The earliest published reference to “duck soup,” meaning something that’s a cinch, was in 1902.
Martin Fleischmann who lived out his life on Duck Street knew very well, after an acclaimed lifetime of science, that it was a cinch to make cold quark soup. Some might complain that his soup was a bit dense but that was the beauty of it.
Quark soup is a phase of matter within the context of quantum chromodynamics (QCD) which is hypothesized to exist at extremely high temperature, density, or both temperature and density. This phase of stuff (matter?) is thought to consist of asymptotically free quarks and gluons, which are the basic building blocks of matter. It is believed to have been the primordial soup from which this universe originally congealed.
There is an alternative view of the atomic nucleus wherein nucleons exist within a ‘bag of quarks’ inside the bounds of an atomic nucleus. The common assemblages of quarks into protons and neutrons appear only when one shakes something out of the bag.
Think of an atomic nucleus as an order of quark soup to go, in a bag as it were.
Martin’s forte was ultra density and by following his recipes the hydrogen broth achieves a density far in excess of metallic hydrogen and indeed may reach the density of hydrogen quark soup that is thought to exist in the center of some stars. Add some extra condiments such as the intermingling higher Z lattice nuclei and Fleischmann’s quark soup special begins to delight ones palate with any number of new flavours.
So what is Quark Soup really?
If you are interested in atom-ecology you have to become interested in the myriad species that make up that ecology. The discovery of the many sub-atomic particles led Nobel physicist Wolfgang Pauli to exclaim in response to a question of how he managed to remember the complex ecology of atoms by saying, “Had I foreseen that, I would have gone into botany,” later Enrico Fermi paraphrased Pauli to advise his student Leon Lederman: “Young man, if I could remember the names of these particles, I would have been a botanist.”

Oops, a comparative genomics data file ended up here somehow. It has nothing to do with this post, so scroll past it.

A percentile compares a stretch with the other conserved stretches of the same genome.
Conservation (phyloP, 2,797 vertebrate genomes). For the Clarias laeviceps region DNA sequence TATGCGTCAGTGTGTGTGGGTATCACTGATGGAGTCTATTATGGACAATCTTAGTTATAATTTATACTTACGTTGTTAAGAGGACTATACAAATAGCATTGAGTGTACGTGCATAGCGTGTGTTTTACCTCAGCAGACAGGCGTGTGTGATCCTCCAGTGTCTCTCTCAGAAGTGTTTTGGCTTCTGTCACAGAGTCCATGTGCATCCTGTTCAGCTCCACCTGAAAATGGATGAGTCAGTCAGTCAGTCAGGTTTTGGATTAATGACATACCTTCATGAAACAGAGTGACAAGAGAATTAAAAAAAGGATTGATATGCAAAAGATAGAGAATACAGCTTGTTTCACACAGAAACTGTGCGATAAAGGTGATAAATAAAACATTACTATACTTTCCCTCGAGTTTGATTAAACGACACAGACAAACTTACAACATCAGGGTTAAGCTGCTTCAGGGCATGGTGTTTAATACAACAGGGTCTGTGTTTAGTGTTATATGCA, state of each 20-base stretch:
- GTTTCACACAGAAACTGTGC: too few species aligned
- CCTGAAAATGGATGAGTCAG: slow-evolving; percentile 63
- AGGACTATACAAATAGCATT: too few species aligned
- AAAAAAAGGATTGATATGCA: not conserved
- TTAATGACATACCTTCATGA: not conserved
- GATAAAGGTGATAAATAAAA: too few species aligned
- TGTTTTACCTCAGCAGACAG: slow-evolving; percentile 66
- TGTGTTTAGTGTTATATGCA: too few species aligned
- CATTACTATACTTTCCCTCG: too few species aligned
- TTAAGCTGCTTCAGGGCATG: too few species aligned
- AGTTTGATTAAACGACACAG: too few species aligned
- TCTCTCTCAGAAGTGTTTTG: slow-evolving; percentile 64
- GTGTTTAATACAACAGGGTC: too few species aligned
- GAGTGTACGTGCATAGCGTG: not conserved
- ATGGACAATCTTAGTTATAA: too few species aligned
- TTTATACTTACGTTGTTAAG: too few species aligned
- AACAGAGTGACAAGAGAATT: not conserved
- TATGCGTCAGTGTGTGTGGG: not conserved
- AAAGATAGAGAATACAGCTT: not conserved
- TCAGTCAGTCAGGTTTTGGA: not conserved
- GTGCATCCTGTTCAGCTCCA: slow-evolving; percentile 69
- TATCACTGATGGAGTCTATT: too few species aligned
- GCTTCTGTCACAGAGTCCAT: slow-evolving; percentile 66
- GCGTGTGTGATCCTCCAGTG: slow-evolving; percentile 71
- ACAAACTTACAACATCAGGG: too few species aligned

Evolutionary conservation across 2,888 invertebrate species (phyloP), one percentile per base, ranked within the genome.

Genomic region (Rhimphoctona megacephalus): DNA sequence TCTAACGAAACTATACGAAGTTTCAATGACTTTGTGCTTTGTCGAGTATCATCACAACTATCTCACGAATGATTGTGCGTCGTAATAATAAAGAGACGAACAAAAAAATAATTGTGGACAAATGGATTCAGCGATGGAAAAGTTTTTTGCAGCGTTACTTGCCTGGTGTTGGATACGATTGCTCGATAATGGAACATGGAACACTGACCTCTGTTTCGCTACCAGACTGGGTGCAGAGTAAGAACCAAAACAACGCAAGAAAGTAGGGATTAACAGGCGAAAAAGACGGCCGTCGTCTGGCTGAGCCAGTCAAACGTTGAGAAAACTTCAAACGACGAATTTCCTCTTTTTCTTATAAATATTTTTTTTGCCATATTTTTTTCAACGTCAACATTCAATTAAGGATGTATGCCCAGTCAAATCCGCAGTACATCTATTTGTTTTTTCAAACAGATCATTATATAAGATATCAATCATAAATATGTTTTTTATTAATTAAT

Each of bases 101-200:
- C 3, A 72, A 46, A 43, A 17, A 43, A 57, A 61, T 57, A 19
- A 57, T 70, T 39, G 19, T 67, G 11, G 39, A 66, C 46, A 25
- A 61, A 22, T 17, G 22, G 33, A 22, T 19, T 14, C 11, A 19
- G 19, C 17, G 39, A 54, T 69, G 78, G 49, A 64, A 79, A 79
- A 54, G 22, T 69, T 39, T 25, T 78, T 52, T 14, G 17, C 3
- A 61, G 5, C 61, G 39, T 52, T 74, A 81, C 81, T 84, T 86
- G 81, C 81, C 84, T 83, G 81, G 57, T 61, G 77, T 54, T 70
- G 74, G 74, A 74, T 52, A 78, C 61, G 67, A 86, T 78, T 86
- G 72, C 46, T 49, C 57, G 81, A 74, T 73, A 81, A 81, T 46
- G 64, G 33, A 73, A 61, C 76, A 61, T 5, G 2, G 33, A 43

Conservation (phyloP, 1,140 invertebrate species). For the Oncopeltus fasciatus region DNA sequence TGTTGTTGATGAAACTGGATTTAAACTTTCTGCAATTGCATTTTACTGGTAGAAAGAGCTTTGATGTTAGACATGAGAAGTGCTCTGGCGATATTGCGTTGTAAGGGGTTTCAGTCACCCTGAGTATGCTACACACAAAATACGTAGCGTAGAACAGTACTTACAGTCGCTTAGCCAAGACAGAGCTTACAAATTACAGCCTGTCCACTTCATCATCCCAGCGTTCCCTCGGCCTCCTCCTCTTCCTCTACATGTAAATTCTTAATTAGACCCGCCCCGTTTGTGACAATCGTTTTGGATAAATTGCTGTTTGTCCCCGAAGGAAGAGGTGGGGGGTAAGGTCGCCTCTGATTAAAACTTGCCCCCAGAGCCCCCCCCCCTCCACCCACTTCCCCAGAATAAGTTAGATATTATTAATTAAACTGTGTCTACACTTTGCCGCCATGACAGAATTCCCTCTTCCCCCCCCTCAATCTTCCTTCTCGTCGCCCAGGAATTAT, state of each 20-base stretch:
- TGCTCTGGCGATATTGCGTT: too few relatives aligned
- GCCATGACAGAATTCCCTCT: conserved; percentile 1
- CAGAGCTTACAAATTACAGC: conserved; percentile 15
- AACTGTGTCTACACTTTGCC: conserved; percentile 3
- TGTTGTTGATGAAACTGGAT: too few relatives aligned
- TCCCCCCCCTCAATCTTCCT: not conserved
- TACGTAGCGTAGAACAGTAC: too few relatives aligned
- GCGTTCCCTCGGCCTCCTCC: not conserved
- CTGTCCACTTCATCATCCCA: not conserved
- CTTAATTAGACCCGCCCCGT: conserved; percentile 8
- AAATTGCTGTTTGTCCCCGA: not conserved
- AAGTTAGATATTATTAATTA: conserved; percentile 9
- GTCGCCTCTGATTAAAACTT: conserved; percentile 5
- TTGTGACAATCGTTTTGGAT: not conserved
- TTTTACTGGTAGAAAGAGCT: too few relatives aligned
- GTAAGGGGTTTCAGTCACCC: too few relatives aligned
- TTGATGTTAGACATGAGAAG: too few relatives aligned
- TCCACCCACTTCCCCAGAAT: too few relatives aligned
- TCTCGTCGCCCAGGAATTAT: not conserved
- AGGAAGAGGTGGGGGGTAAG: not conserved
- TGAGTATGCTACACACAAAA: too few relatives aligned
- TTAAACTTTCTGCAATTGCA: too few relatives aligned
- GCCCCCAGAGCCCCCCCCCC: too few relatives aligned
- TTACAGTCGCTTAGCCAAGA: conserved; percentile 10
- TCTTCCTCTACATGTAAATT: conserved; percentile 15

OK guys I admit I am a botanist/plant ecologist and an atom ecologist, it’s not all that difficult to merge the two disciplines and talk about Atom Ecology. You’ve just got to think like an ecologist who knows he is studying a system so complex it’s true nature is likely never to be entirely or even well defined.
Today while physicists who work with incredible colliders they insist on always using the semantics of high energy/temperature collisions to make and talk about their ‘quark soup.’ They acknowledged that density is also a clear pathway to the primordial brew. For them it’s never so easy as duck soup but if you’ve got the multi-billion dollar machine it works.
In the world of high energy collisions everything takes place in the tiniest instants of time that is the nature of crashing particles together that are travelling at speed nearing the speed of light. A result of this big bang level of high energy cooking is the ever present penetrating aromas, emissions, that are all the scientist ever glimpses.
But those whose recipes in atom ecology lean away from instantaneous cooking at incredible expense and more toward the ‘sous vide’ style of cooking where ingredients are ever so slowly contained, compressed, and slow cooked they are following a low cost road that is far less travelled. It should not be a surprise that the two quark soups that result from very different chefs following very different paths ought to end up distinctly different.
Cold Quark Soup With ‘Croutons’/Solitons
In the cold fusion ‘sous vide’ world that Fleischmann wrote the cookbook for the quintessential ingredients are travelling at quite the opposite in terms of speed where because of the super high density they experience and are creating are travelling at speeds/temperatures no greater than the speed of sound. In this atom environment the ecology is one that is characterized by the slowness of everything, a snail like pace at best. In this contained and compressed slow motion world one sees results only as the dish is served.